Suzanne Duffy talks to Ryan Ammar about stage adaptations and EsioTrot...
Cambridge theatre is nothing if not innovative, and some of the most original productions come from adaptations of works in another medium. I found out about the difficulties and joys of remodelling a Roald Dahl classic for the stage, and to ask the vital question: what about all those tortoises?
On learning that the upcoming production was Ryan Ammar's first attempt at adapting a piece for the stage, the natural question was: why Esio Trot? A short novel for children about a shy, elderly character called Mr Hoppy, his love for his neighbour Mrs Silver and the tortoise trickery he uses to win her heart do not seem like an obvious choice for a debut. Perhaps unsurprisingly, the explanation is rooted in Ammar's childhood: "Like most people I am a huge fan of Roald Dahl. We had all the audio books on cassette tape and Michael Palin read Esio Trot. I could pretty much recite it word for word."
He also names the recent musical adaptation of Matilda, scripted by Tim Minchin and winner of seven 2012 Olivier Awards, as a large part of his inspiration, as well as the fact that one of his favourite films is Wes Anderson's adaptation of Fantastic Mr Fox. I ask if there was something in the process of taking one medium and transferring it to another that especially appealed: "Well I love books, I love Roald Dahl and I also love the theatre. How novels are filmed has always interested me and so I guess it's a combination of all those things." To Ammar's knowledge, Esio Trot has not been adapted for the stage before, with the exception of one student production at University College Cork. "It might not work," he laughs, "but it's exciting."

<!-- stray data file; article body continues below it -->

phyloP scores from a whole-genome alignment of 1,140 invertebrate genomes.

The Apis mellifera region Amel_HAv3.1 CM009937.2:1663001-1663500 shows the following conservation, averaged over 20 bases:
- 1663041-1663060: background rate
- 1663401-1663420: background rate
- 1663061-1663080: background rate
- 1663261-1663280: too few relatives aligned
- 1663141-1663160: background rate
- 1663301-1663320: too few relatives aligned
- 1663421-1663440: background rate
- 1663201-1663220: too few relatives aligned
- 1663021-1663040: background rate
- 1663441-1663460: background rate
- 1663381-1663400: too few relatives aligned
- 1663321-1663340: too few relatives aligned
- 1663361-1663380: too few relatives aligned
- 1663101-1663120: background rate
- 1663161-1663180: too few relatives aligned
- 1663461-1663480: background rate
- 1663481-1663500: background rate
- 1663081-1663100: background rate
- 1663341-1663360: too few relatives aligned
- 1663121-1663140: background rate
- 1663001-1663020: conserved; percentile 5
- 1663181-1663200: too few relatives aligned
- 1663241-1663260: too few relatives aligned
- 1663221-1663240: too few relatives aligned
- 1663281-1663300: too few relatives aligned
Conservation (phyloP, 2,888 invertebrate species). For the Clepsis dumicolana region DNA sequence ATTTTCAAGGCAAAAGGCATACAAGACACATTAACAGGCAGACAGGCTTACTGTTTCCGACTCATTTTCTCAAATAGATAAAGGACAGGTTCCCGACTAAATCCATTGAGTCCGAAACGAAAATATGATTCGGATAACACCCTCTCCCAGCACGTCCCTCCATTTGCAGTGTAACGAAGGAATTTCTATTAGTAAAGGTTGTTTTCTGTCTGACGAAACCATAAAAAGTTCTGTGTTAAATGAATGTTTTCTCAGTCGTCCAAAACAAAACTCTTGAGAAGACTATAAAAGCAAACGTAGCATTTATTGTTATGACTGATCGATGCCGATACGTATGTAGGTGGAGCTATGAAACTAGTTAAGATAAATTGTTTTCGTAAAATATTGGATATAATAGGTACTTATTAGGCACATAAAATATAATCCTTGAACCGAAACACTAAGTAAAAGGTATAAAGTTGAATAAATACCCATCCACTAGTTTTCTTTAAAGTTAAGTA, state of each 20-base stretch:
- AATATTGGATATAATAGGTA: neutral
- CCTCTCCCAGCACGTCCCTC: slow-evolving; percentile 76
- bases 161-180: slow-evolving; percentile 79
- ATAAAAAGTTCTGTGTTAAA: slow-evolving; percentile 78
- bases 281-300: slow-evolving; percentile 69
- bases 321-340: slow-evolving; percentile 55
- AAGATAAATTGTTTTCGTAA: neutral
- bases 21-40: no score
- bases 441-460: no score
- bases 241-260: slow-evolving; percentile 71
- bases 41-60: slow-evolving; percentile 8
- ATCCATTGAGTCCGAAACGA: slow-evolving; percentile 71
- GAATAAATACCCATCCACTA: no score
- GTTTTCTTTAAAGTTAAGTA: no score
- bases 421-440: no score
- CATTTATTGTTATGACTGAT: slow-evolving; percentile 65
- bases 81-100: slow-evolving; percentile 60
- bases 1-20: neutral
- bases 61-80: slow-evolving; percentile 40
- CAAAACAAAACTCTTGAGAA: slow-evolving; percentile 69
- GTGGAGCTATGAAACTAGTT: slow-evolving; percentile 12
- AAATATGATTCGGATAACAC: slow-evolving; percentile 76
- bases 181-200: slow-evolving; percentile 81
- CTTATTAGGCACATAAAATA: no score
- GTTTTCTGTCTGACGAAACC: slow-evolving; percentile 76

"Still," I pursue, "what about the practical difficulties of adapting a simple and compact novel to the stage?" The narrative difficulty was apparently easy to overcome. In the original book, Alfie is Mrs Silver's tortoise that will not grow, and in order to make Mrs Silver love him Mr Hoppy gradually replaces him with larger and larger tortoises. Ammar has remodelled the text to make Alfie the narrator, who is onstage the whole time and watches the story unfold. He explains that this is partly a way of making the narrative appeal to adults too because the "sinister twist," which is ever-present in Dahl, is brought out in Alfie's voice. "The story itself is essentially saying that it's ok to trick someone into falling in love with you. And Alfie has a rubbish deal!" But he is also quick to defend Dahl's text, saying, "Children's authors aren't just writing for the children, they're always writing for the parents as well, who will also buy the books for their kids. The reason Roald Dahl is so popular is because he appeals to children and adults so well."
However, he acknowledges that there are still difficulties. For instance, Mr Hoppy's balcony is supposed to be above that of Mrs Silver, which will be awkward to represent onstage. "It's going to have to be a clever team of set designers," he says. This brings out an interesting stage in the process of adaptation and of stage writing in general. When does the writer's job end and the director's begin? "I'm not a precious writer, I'm happy for things to change. My stage directions are clear but other than that…" I ask the question I have wanted to ask for the whole interview: "How are you going to represent 140 tortoises on stage?" Quentin Blake's image of Mr Hoppy in a sea of tortoises is strong in my mind. He laughs, "I've handed it over to Emily now."
Ultimately, it is evident that Ammar's desire to adapt Esio Trot is rooted in the fact that he, and everyone else, loves Roald Dahl. Rather than scaring him, he felt this was a motivation for him to keep the spirit of Dahl alive, albeit in a different guise. "I think he distinctly disliked children," he says. "If I'd have asked him to come and watch it he probably would have said no." I certainly will not be saying no, especially as it seems the only way to solve the mystery of the representation of all those tortoises is to see the show.
Esio Trot runs as an ADC Lateshow, Week Three, Wednesday 5 February to Saturday 9 February.